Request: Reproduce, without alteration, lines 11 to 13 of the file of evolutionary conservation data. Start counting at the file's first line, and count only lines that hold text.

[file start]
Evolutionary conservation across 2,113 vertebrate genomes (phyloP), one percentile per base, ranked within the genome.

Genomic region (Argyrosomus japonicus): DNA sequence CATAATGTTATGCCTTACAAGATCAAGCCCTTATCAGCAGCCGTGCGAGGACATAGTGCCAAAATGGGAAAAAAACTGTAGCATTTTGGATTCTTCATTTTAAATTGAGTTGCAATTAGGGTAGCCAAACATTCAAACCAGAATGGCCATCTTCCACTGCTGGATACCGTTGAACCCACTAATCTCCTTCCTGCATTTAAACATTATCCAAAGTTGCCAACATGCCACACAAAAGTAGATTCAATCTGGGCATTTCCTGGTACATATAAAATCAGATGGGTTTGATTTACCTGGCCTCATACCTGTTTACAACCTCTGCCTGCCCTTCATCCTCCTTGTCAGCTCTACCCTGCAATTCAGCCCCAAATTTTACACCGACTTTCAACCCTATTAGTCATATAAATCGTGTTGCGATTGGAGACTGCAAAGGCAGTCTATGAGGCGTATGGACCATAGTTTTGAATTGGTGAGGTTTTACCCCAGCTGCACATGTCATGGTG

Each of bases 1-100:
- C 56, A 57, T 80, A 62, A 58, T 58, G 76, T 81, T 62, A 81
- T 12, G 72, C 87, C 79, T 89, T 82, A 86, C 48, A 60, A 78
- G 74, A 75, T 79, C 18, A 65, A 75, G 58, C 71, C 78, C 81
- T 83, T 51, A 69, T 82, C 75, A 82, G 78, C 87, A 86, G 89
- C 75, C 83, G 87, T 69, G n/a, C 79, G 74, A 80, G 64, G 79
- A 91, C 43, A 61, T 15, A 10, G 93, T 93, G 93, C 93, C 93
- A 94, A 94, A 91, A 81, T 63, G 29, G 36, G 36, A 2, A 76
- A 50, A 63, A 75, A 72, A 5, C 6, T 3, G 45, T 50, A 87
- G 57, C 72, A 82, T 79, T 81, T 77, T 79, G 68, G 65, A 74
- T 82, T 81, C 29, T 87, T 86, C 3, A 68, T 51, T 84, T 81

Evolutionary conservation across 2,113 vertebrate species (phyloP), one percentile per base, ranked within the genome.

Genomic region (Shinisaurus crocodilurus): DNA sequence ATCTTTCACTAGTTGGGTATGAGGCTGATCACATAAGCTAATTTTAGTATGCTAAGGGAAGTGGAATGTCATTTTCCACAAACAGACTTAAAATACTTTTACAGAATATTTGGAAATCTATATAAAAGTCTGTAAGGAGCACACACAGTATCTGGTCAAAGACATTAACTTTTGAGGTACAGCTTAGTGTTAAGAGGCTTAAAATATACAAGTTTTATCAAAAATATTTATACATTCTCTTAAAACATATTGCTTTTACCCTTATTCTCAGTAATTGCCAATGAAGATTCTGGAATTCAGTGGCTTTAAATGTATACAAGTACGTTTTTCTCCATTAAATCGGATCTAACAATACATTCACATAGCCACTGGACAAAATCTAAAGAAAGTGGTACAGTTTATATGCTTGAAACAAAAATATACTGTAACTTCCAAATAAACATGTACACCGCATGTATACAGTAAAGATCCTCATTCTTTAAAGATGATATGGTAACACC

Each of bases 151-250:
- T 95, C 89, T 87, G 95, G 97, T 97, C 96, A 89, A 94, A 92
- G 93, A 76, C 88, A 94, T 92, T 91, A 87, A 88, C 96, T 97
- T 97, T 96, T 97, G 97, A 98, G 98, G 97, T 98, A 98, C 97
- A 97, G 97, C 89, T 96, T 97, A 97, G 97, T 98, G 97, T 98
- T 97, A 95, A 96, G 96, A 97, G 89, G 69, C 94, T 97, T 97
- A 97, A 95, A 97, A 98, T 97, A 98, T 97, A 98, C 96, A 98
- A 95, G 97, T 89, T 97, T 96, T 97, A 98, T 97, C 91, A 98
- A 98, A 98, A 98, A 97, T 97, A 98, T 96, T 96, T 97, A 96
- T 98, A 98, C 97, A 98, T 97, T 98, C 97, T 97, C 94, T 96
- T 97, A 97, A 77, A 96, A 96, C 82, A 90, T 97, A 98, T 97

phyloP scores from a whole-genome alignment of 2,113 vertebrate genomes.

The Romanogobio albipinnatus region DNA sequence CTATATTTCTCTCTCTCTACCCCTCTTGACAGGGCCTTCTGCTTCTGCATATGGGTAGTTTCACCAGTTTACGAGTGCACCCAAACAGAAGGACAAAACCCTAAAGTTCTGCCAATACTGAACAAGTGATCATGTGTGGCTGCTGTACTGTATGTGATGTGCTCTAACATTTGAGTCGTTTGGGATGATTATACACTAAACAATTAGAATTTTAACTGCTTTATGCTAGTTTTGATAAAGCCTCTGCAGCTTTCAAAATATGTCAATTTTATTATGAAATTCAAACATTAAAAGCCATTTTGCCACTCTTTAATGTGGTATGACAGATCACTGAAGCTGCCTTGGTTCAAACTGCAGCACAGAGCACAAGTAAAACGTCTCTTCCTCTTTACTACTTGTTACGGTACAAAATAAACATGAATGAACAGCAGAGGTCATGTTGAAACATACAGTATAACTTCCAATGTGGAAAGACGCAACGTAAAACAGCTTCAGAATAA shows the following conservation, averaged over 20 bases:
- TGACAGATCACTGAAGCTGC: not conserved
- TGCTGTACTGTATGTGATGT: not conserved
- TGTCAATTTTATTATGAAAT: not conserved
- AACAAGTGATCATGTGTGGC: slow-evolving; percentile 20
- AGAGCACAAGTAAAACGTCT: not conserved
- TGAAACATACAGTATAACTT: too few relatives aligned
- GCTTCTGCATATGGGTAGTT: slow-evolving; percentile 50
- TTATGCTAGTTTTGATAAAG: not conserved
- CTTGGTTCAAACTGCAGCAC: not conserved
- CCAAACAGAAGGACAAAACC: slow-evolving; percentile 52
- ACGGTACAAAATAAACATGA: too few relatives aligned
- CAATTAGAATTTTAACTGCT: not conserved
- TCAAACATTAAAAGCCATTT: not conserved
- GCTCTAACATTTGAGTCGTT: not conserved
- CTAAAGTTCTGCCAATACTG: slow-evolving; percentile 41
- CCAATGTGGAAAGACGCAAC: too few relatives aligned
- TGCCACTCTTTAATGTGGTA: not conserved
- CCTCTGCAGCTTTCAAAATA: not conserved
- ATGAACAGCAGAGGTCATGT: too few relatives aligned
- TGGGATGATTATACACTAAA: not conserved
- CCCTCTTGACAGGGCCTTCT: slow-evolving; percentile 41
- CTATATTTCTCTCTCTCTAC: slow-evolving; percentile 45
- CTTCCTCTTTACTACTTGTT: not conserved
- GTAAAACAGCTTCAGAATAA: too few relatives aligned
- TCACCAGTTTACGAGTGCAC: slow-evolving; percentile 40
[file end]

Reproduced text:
- A 50, A 63, A 75, A 72, A 5, C 6, T 3, G 45, T 50, A 87
- G 57, C 72, A 82, T 79, T 81, T 77, T 79, G 68, G 65, A 74
- T 82, T 81, C 29, T 87, T 86, C 3, A 68, T 51, T 84, T 81